Hashtag Islam

How Cyber-Islamic Environments Are Transforming Religious Authority

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Gary R. Bunt
Islam Civilization and Muslim Networks
  • Durham, NC: 
    University of North Carolina Press
    , October
     2018.
     232 pages.
     $24.95.
     Paperback.
    ISBN
    9781469643168.
     For other formats: Link to Publisher's Website.

Review

Nearly twenty years ago, Charles Hirschkind taught us that Muslims were using audiotaped sermons to immerse themselves in portable and constant Islamic messaging. That was not the first time that Muslims used the latest technology in the service of religion—at the turn of the 20th century intellectuals and reformers like Rashid Rida employed print journals such as al-Manar to spread their views—nor would it be the last. Recent decades have witnessed the rise of televised Islamic preaching, and Muslim themes and lessons have even crept into popular television programs and movies.

Despite the impression in the West that Islam is immune, if not hostile, to modernity, these examples illustrate that the religion can embrace modern media, even if that relationship is sometimes vexed and has uneasy implications for traditional doctrine and authority. Gary Bunt’s work, Hashtag Islam: How Cyber-Islamic Environments are Transforming Religious Authority, carries this insight further, exploring how various types of digital media operate within Islam. What Bunt calls “cyber-Islamic environments”—or we might prefer to call Islamic cyber-environments—are reshaping “the forms and styles of Muslim religious discourse” (3), as have previous technologies and media.

Bunt’s book—a mere 150 pages of text—covers a lot of ground quickly. After a brief introduction to theories of media and culture—from Marshall McLuhan to Jean Baudrillard and Michel Foucault—and an overview of Islam and the Internet, he presents an array of Islamic digital projects and governmental reactions to them, including “filtering and censorship” (29). For instance, the third chapter gives us electronic mediations of the Qur’an and digital opportunities for pilgrimage; he also mentions the effects on gender roles and relation of dating sites like Muzmatch. The fourth chapter examines how traditional and non-traditional authorities have exploited the Internet to issue fatwas and to circulate religious interpretations and opinions. Sites such as OnIslam.net, IslamQA.info, and Sistani.org are often mouthpieces for particular perspectives on Islamic law and culture.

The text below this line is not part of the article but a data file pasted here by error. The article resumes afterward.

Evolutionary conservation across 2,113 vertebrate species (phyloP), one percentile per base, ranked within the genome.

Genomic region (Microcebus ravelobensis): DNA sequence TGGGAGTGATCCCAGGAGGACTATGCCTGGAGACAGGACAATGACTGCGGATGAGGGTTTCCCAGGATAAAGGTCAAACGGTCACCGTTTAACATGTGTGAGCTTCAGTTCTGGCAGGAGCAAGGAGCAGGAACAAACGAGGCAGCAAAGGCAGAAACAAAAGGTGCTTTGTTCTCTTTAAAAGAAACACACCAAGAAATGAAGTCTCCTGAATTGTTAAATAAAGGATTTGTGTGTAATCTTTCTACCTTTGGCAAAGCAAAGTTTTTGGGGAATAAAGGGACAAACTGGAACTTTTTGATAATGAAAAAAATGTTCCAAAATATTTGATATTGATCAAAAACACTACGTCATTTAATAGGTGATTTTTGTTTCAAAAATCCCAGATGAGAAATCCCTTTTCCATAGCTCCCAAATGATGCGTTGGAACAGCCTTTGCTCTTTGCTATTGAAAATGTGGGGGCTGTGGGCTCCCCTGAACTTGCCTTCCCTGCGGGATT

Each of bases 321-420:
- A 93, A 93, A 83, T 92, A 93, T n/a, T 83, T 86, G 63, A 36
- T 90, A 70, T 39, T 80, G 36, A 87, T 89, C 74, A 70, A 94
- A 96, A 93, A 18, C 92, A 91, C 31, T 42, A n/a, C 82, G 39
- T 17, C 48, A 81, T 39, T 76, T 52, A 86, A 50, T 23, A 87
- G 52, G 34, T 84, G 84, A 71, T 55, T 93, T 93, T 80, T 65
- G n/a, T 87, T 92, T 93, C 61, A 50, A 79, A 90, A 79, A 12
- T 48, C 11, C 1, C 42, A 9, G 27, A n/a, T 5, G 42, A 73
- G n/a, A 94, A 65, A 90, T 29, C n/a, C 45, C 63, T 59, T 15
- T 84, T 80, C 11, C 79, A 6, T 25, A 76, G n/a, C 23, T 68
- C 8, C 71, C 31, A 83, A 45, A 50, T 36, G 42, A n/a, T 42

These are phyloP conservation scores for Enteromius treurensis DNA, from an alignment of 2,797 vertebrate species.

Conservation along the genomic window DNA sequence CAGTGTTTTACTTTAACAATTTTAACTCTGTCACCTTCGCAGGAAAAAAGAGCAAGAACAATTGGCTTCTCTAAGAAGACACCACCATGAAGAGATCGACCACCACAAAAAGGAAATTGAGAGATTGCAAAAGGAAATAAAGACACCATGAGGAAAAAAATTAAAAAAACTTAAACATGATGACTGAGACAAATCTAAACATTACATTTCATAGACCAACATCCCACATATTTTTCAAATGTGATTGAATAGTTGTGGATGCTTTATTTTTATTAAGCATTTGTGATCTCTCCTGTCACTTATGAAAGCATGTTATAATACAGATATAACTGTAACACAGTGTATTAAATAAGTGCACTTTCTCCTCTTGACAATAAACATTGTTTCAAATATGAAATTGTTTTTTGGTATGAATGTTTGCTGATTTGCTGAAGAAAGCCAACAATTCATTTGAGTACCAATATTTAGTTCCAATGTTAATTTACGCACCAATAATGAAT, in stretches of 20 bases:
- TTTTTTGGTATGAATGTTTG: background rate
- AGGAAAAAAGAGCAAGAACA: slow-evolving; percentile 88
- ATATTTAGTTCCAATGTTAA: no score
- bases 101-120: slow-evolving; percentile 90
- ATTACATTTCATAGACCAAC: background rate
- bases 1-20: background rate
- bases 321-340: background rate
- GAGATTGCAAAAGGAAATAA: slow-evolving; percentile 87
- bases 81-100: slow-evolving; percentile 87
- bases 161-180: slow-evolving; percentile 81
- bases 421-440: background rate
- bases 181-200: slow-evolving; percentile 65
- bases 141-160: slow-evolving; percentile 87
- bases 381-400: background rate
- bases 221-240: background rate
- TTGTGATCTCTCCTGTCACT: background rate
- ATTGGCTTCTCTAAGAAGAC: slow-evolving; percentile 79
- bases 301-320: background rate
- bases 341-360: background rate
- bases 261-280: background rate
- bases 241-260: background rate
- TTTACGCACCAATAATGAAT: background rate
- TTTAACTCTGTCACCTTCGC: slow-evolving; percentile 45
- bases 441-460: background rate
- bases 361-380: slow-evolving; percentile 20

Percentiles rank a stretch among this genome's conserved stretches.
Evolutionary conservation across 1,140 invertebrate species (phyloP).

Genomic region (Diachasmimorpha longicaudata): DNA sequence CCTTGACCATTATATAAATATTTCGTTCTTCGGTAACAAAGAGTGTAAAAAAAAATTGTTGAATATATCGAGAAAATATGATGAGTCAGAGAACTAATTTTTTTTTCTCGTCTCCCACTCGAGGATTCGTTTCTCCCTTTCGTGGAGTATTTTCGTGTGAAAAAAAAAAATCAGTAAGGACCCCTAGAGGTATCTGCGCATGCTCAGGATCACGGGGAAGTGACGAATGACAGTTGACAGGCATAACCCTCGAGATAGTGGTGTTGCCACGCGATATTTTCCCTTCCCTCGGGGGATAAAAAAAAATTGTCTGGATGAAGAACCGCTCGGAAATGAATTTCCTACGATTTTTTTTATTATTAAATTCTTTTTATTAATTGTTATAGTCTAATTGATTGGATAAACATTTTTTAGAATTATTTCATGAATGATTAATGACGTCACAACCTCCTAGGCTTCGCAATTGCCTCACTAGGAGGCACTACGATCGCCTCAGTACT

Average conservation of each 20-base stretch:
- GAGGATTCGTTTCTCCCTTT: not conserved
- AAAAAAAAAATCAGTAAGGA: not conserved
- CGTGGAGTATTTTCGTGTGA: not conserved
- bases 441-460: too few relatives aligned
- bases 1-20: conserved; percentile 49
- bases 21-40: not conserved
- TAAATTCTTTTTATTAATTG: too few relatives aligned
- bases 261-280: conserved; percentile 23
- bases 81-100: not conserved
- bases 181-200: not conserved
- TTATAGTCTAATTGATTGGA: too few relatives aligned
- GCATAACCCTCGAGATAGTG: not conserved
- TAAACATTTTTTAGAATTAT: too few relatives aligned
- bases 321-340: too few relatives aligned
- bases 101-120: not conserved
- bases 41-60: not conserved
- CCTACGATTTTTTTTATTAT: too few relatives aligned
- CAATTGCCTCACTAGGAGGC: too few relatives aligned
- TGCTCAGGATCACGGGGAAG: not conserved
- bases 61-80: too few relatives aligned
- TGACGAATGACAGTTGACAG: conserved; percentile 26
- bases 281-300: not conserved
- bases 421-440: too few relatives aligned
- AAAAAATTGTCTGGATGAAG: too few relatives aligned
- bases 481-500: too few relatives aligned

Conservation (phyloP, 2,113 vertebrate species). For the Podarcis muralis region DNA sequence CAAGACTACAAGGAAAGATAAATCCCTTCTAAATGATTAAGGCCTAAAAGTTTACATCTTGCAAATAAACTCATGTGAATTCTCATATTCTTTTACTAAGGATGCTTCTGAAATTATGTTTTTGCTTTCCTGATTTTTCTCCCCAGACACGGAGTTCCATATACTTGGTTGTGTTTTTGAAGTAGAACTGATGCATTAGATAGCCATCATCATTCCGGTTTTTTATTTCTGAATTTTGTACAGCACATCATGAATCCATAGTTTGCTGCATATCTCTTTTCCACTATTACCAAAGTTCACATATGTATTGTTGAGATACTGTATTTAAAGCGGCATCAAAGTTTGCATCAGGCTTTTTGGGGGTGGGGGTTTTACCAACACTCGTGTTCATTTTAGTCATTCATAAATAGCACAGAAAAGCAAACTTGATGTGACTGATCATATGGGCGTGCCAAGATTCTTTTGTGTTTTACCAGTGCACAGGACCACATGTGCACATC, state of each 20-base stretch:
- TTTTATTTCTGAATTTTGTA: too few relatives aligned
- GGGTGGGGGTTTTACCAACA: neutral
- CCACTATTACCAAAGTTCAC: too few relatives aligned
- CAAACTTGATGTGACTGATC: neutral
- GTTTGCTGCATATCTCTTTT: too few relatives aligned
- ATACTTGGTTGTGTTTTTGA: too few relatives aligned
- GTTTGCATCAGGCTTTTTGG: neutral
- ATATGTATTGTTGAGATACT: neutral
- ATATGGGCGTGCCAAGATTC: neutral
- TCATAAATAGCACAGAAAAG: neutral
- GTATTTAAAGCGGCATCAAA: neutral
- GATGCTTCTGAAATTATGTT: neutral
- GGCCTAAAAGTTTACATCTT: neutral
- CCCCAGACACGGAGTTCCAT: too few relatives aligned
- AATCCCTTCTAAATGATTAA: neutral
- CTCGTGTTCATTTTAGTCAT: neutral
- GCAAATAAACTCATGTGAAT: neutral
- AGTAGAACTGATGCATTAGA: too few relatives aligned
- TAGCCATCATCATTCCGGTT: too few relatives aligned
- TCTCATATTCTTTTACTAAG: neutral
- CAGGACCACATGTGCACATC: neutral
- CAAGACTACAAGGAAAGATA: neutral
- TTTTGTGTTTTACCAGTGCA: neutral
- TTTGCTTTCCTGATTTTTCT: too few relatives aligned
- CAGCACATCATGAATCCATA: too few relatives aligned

Most readers will be aware of the potential for digital platforms and devices in the organization and conduct of violence and “jihad,” which is the subject of the final two chapters of the book. Bunt describes the e-jihad campaigns of the Taliban, al Qaeda, al-Shabaab, and others, noting the presence and power of content including online videos and magazines. The final chapter focuses on the “hashtag warriors” of ISIS, whose use of digital technology has been especially effective and gruesome.

It is true that electronic media plays a prominent and expanding role in contemporary Islam and that, in the process, “traditional understandings of the ways in which Islam and Muslims operate and communicate (both from insider and outsider perspectives) have been challenged in profound and revolutionary ways” (141). Bunt’s book is a good and concise summary of these developments, accessible both to the literate public and to scholars who are making their first inquiries into the topic. While the subject of the book is Islam and digital technologies, Bunt should have reminded us that Islam is not unique in the adoption and consequences of new media—the same problematic implications for authority and doctrine are played out in Christianity, Hinduism, and all religions, as well as in other domains of culture besides religion—and that other media in the past, and presumably media of the future, have similar effects. There is no such thing as “the real Islam,” or any other religion or cultural institution or practice, and authority is constantly shifting and contested, where each transient form of the religion is a product of the media and methods of the moment.

About the Reviewer(s): 

Jack David Eller is Associate Professor of Anthropology (retired) at the Community College of Denver.

Date of Review: 
January 17, 2019
About the Author(s)/Editor(s)/Translator(s): 

Gary R. Bunt is Professor of Islamic studies at University of Wales, Trinity Saint David.

Comments

Matthew Kuiper

Thanks for this helpful review! I wonder how this work builds or coordinates with Bunt's earlier publications (a number of which I have read). Does it simply summarize his earlier work for a general audience, or is there something new here? -Matthew Kuiper, Missouri State University

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